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Senate leader, Everett Dirksen, who died in 1969, has been quoted as saying: “A billion here, a billion there, pretty soon you’re talking about real money.” While a 1969 dollar is worth something like $0.15 today, the trillions (1,000x a billion) that are thrown around today dwarf the relatively modest 85% loss of purchasing power over the last fifty years, and are “really big money”.

It’s hard to relate to the order of magnitude of a trillion but here’s one way. Lebron James makes $40M per year, a great deal of money, but a number we can understand. The question is: “How many years will it take Lebron to earn $1 trillion.” – The answer is……TWENTY  FIVE THOUSAND YEARS. That’s a long time😊 because a trillion dollars is a great deal of money.

Looking at the $26 trillion of US accumulated debt, without considering unfunded entitlements: If we somehow should start generating $500B per year of surplus, it would take 52 years to pay off the debt. The problem is: since 1981, with all the economic ups and downs, there have been only four out of forty that were surplus years, the last three under Bill Clinton and the first under GW Bush (before 9/11 and the two wars) and the total surplus was $762B. You can judge for yourself, especially in these days and times, the likelihood of paying off any material portion of the debt.

I know, I know: we don’t have to pay off the debt, we just have to grow the debt slower than the economy, and keep interest rates low enough to afford the annual interest expense. When you hear Steve Mnuchin and Larry Kudlow and Fed Chairman Powell and regional Fed Presidents and politicians talking about “growing” out of the debt, the discussion below puts that possibility to rest.


The accumulated debt is a big deal, and we show (again) the decline in annual GDP as the debt piles up. Judge for yourself how fast the economy (worldwide) will grow, considering the shocking buildup of debt. If you don’t consider a $864 BILLION DEFICIT in the MONTH OF JUNE shocking, then we have nothing to talk about. The operating deficit for the fiscal year ending 9/30, projected before the pandemic to be something like $1.2T, is $2.7 trillion through June, no doubt on the way to something like $4T.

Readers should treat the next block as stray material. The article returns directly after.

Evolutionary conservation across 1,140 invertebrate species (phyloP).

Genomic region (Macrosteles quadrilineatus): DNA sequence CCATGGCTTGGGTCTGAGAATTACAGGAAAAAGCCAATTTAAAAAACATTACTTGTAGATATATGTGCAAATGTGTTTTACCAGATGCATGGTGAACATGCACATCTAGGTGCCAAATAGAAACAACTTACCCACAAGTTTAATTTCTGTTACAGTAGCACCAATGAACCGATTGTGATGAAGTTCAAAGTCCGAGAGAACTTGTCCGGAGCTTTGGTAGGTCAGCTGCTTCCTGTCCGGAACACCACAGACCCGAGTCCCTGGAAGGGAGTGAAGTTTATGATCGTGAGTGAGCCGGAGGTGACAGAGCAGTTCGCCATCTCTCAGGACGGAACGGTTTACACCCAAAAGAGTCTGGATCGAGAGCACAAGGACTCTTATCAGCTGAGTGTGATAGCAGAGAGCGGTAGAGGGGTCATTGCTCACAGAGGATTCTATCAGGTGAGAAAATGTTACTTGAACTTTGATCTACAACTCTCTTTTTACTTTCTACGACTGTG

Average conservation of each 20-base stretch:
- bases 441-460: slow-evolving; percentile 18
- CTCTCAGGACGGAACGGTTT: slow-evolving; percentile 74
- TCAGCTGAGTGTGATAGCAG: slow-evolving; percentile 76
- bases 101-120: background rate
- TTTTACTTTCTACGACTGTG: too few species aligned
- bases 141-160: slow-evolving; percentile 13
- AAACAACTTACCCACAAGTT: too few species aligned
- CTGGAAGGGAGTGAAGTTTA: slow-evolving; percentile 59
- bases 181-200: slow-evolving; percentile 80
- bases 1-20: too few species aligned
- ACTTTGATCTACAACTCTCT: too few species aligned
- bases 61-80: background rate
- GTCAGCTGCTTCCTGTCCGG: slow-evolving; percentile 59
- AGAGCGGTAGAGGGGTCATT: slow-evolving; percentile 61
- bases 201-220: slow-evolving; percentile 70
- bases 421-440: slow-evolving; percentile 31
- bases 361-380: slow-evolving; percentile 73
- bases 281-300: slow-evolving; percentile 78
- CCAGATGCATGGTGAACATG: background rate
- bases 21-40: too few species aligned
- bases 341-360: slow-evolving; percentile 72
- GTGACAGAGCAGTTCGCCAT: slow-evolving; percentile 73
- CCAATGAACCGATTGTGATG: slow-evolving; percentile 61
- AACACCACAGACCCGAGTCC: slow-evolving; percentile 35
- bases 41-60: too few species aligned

The world is living on the edge, at the personal level (with hardly any savings), corporate and governmental levels. The following charts provide a vivid picture. Corporate debt is more than 300 basis points higher than during the financial crisis of ’08-’09. The total nonfinancial debt surged to a record of 259.7% of GDP in Q1’20 and undoubtedly higher today, was already 11.4 points higher than in 2009.

Another way to look at the effect of debt on GDP is to look at the marginal revenue growth, or incremental GDP in the quarter following the reported debt. The diminishing returns are clear, as shown in the following chart which shows GDP Per Dollar of Total domestic Nonfinancial Debt (which excludes off balance sheet liabilities such as leases and unfunded pension liabilities).


The marginal return, shown at about .38x in Q1’20, is now about $0.13 in the trailing four quarters ending June.  This is less than half of the $0.26 generated in the four quarters preceding the recession that started in late 2008. Any addict will tell you that It takes a continuously higher “hit” to maintain the (financial) “high”.


The higher debt inevitably ushers in a period of higher current economic growth, but at the expense of future growth. Research, as brilliantly documented by Reinhart and Rogoff in This Time is Different, indicate that adverse consequences start to surface at Gross Debt equal to 67% of GDP. The US, comfortably over 100%, as well as most of the world’s major economies, are already well into the danger zone.


We will be succinct: Sequential growth, to be sure. Organic sustainable growth, not on your life !

Roger Lipton